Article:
Examining Audience Trust of Official Source and Whistleblower Information Disclosure in News Stories


  • Stephenson Waters University of Louisiana at Lafayette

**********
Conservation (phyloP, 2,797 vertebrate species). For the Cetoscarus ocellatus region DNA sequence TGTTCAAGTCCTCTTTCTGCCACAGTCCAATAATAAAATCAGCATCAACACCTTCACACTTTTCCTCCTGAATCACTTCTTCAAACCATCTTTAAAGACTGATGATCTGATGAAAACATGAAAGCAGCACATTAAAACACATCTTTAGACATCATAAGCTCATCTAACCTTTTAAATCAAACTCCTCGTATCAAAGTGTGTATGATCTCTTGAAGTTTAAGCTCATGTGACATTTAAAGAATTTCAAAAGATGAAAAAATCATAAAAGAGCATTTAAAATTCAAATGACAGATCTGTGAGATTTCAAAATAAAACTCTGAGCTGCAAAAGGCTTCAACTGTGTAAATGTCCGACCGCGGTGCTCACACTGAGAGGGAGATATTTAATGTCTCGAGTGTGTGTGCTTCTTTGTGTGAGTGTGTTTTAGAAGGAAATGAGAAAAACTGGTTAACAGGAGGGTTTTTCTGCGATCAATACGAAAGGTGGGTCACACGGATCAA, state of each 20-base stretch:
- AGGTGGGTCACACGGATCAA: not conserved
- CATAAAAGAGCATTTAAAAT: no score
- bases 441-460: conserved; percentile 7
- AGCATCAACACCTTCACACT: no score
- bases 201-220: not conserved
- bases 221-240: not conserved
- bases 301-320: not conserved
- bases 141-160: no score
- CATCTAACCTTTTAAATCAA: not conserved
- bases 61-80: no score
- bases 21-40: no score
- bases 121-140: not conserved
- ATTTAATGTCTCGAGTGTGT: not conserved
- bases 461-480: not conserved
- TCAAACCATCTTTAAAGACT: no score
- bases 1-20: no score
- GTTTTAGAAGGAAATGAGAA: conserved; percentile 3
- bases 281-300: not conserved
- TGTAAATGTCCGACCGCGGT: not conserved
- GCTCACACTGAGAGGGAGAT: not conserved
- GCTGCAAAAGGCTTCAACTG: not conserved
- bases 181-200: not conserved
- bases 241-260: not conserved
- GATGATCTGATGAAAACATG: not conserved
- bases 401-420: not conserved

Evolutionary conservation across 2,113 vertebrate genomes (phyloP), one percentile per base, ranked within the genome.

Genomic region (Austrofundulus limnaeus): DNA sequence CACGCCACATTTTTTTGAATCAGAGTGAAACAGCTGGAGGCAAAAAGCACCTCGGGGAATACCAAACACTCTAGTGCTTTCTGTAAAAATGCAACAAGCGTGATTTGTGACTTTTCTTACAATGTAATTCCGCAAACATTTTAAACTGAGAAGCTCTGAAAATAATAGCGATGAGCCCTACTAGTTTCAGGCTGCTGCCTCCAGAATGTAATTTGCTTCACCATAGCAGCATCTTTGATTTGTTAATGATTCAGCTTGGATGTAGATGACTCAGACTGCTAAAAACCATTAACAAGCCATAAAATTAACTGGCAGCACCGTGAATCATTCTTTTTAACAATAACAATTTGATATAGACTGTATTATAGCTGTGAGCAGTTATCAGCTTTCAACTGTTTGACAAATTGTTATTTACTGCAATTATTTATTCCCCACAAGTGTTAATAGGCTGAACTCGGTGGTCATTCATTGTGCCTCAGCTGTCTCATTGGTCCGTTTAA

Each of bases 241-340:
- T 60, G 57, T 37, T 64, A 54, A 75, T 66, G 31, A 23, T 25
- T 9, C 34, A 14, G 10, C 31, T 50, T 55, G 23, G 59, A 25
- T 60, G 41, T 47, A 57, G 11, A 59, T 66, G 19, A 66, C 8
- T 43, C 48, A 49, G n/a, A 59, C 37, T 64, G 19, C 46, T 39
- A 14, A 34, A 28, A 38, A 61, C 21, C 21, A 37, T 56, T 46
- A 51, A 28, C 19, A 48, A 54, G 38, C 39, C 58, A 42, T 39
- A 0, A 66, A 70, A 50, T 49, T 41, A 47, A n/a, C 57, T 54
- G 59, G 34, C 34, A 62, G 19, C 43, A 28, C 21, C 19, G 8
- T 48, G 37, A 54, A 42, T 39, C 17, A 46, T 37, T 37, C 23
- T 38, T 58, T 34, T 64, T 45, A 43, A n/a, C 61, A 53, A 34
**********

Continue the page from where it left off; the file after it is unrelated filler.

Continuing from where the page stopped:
The use of whistleblowers as sources is an important part of journalistic practice. Does news media’s reporting on information disclosed by whistleblowers affect audience trust — an already shaky relationship that has been strained over the past few decades? This study performed a 2 x 2 between subjects online experiment to test audience trust in whistleblowers and official sources, manipulating the source (official source/whistleblower) and gender (male/female) of a single news story. Preliminary findings include self-identified conservatives trusted whistleblowers more than official sources, while liberals reported the opposite. Also, considering the predominant historical use of males as official sources in stories, women were found to be overall more trustworthy than men in nearly all conditions. This research is a work in progress, though limitations and opportunities for future research are also discussed.